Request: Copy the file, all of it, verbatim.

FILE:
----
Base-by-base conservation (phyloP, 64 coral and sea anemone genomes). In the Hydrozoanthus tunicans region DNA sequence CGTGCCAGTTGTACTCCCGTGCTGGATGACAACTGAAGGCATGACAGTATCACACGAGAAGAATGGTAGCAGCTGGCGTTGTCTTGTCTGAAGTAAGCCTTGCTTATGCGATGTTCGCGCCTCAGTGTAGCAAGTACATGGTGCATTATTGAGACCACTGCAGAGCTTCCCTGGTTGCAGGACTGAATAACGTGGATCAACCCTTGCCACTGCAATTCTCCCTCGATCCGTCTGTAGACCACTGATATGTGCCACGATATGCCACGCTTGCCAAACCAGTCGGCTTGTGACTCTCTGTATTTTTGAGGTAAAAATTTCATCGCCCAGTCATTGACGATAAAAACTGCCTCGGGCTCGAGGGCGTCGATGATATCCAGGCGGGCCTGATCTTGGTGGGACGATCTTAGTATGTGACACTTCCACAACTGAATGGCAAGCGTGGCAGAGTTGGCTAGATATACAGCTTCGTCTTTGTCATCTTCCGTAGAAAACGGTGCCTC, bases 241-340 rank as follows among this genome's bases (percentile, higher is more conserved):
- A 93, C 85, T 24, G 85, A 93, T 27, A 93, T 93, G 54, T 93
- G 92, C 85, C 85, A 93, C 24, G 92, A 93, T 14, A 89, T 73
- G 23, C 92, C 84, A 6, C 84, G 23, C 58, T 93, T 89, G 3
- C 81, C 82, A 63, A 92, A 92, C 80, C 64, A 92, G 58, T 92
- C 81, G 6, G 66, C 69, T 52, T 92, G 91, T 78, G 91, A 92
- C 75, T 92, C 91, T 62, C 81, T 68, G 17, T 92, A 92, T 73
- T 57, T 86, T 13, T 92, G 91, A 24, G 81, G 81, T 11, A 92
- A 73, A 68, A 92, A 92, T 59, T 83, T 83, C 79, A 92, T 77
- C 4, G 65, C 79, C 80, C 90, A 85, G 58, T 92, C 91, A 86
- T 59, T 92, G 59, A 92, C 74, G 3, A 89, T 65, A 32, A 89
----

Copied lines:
Base-by-base conservation (phyloP, 64 coral and sea anemone genomes). In the Hydrozoanthus tunicans region DNA sequence CGTGCCAGTTGTACTCCCGTGCTGGATGACAACTGAAGGCATGACAGTATCACACGAGAAGAATGGTAGCAGCTGGCGTTGTCTTGTCTGAAGTAAGCCTTGCTTATGCGATGTTCGCGCCTCAGTGTAGCAAGTACATGGTGCATTATTGAGACCACTGCAGAGCTTCCCTGGTTGCAGGACTGAATAACGTGGATCAACCCTTGCCACTGCAATTCTCCCTCGATCCGTCTGTAGACCACTGATATGTGCCACGATATGCCACGCTTGCCAAACCAGTCGGCTTGTGACTCTCTGTATTTTTGAGGTAAAAATTTCATCGCCCAGTCATTGACGATAAAAACTGCCTCGGGCTCGAGGGCGTCGATGATATCCAGGCGGGCCTGATCTTGGTGGGACGATCTTAGTATGTGACACTTCCACAACTGAATGGCAAGCGTGGCAGAGTTGGCTAGATATACAGCTTCGTCTTTGTCATCTTCCGTAGAAAACGGTGCCTC, bases 241-340 rank as follows among this genome's bases (percentile, higher is more conserved):
- A 93, C 85, T 24, G 85, A 93, T 27, A 93, T 93, G 54, T 93
- G 92, C 85, C 85, A 93, C 24, G 92, A 93, T 14, A 89, T 73
- G 23, C 92, C 84, A 6, C 84, G 23, C 58, T 93, T 89, G 3
- C 81, C 82, A 63, A 92, A 92, C 80, C 64, A 92, G 58, T 92
- C 81, G 6, G 66, C 69, T 52, T 92, G 91, T 78, G 91, A 92
- C 75, T 92, C 91, T 62, C 81, T 68, G 17, T 92, A 92, T 73
- T 57, T 86, T 13, T 92, G 91, A 24, G 81, G 81, T 11, A 92
- A 73, A 68, A 92, A 92, T 59, T 83, T 83, C 79, A 92, T 77
- C 4, G 65, C 79, C 80, C 90, A 85, G 58, T 92, C 91, A 86
- T 59, T 92, G 59, A 92, C 74, G 3, A 89, T 65, A 32, A 89